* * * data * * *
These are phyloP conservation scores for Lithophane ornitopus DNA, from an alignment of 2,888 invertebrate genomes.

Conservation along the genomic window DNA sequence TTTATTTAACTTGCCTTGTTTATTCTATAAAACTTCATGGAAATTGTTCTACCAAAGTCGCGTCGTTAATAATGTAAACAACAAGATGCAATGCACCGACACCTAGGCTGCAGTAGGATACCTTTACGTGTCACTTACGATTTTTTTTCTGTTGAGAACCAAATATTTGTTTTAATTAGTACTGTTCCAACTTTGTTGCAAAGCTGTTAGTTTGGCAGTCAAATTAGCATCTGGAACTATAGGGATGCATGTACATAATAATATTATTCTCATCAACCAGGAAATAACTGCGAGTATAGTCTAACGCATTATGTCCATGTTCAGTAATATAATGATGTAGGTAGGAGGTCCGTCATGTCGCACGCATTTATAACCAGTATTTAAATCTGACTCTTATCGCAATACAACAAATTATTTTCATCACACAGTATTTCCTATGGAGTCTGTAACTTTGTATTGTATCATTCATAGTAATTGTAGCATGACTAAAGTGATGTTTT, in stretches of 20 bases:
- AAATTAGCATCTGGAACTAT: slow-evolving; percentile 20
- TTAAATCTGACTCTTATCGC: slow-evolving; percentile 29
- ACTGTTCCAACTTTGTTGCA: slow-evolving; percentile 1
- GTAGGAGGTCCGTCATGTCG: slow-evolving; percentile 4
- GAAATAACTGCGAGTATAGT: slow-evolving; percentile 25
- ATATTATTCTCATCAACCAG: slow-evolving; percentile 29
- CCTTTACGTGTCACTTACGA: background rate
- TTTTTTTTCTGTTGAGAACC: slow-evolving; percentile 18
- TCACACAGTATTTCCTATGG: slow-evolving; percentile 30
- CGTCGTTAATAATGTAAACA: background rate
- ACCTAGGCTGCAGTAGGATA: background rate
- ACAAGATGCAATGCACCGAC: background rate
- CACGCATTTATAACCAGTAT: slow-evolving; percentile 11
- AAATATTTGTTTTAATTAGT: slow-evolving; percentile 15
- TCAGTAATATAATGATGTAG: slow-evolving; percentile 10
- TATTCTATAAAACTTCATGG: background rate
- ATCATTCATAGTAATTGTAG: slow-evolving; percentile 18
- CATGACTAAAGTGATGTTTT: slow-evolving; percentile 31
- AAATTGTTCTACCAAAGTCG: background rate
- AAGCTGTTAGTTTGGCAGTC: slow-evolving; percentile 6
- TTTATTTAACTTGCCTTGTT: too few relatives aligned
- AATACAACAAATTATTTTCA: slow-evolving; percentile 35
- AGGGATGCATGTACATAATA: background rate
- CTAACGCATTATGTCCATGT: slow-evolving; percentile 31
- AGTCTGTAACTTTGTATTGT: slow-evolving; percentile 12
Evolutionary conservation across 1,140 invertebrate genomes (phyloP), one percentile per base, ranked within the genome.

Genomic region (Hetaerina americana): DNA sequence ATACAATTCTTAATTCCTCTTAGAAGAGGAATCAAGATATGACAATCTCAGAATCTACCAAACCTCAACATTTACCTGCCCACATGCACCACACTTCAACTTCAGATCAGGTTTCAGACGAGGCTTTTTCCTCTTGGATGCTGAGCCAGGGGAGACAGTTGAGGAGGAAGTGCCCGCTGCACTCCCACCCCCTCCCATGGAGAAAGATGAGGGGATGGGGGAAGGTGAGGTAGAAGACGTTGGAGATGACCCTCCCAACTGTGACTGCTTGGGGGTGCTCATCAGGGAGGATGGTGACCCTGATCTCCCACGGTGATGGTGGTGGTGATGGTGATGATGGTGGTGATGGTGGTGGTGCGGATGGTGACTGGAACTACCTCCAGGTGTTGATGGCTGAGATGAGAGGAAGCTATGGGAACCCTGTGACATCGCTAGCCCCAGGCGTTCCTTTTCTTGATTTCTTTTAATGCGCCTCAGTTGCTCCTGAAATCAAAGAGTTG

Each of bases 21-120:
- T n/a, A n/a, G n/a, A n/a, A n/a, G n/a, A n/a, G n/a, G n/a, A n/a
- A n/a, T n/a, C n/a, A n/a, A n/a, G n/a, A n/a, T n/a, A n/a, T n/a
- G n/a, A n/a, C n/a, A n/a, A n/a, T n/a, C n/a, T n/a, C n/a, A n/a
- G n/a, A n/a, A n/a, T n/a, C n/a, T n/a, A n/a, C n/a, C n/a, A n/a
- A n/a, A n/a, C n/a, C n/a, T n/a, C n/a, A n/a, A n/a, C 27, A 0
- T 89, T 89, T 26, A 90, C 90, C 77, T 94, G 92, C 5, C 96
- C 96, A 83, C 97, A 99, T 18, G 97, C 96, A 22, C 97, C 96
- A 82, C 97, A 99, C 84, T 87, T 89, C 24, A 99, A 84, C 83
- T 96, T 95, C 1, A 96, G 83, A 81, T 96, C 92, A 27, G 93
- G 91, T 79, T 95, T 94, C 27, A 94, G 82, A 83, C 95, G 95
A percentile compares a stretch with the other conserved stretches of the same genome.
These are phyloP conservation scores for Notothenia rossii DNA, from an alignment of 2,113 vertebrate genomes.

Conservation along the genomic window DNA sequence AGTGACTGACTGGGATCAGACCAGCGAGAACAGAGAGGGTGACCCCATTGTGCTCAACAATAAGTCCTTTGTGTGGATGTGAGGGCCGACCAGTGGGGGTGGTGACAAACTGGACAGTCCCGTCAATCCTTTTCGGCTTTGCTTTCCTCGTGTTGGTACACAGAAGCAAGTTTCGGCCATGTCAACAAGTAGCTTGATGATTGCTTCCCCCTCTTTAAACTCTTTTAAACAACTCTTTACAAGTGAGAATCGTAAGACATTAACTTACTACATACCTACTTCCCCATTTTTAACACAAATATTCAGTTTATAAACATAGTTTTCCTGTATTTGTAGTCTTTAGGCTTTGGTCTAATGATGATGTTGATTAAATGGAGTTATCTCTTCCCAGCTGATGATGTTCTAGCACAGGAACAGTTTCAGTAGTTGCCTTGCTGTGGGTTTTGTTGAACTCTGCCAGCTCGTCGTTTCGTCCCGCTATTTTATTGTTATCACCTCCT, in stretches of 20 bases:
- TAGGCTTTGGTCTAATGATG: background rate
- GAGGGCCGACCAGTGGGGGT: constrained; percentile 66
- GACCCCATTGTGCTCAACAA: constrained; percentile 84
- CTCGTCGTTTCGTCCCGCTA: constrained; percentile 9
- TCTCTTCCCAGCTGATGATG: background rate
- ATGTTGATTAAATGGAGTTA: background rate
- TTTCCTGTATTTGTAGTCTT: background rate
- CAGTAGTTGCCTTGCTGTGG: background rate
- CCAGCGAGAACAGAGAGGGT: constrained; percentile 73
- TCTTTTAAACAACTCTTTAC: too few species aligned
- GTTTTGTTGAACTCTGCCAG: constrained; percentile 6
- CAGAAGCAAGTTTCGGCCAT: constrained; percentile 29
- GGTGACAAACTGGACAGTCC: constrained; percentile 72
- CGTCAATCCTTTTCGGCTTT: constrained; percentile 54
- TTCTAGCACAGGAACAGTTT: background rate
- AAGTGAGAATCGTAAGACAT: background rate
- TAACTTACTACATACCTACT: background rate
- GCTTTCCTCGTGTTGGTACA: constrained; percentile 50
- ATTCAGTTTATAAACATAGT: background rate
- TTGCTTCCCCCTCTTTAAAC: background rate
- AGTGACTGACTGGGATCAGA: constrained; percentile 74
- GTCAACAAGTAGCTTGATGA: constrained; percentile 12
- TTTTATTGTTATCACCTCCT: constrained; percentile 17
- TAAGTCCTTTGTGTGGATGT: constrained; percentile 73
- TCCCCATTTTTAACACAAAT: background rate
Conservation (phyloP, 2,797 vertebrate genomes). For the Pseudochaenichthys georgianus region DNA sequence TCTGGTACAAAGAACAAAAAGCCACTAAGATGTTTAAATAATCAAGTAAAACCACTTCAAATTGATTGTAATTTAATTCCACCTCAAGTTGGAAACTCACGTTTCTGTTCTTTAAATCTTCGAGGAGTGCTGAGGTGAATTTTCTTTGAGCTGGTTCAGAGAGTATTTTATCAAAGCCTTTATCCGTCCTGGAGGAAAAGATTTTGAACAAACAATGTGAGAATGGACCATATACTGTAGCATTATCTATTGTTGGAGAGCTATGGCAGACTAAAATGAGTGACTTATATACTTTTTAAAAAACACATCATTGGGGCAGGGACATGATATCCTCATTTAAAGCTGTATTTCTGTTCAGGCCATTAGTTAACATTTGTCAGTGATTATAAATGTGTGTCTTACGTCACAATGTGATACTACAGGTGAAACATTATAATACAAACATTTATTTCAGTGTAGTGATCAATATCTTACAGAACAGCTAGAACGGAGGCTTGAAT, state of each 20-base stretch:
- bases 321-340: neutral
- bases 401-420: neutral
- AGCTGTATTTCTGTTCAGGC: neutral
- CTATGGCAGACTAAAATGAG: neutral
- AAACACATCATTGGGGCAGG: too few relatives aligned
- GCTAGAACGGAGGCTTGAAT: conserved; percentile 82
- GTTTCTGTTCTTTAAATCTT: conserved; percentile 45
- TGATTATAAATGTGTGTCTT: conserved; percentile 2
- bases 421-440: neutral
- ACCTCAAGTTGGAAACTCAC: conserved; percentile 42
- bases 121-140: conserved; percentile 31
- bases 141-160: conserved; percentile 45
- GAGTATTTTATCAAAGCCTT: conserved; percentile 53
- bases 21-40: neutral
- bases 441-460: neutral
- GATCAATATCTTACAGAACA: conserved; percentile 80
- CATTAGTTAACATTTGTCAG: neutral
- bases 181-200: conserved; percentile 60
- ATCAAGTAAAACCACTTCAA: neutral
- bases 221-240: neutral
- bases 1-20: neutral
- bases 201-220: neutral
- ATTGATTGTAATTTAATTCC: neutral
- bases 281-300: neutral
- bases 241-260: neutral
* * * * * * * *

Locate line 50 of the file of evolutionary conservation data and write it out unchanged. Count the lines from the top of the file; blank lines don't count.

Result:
- TTTCCTGTATTTGTAGTCTT: background rate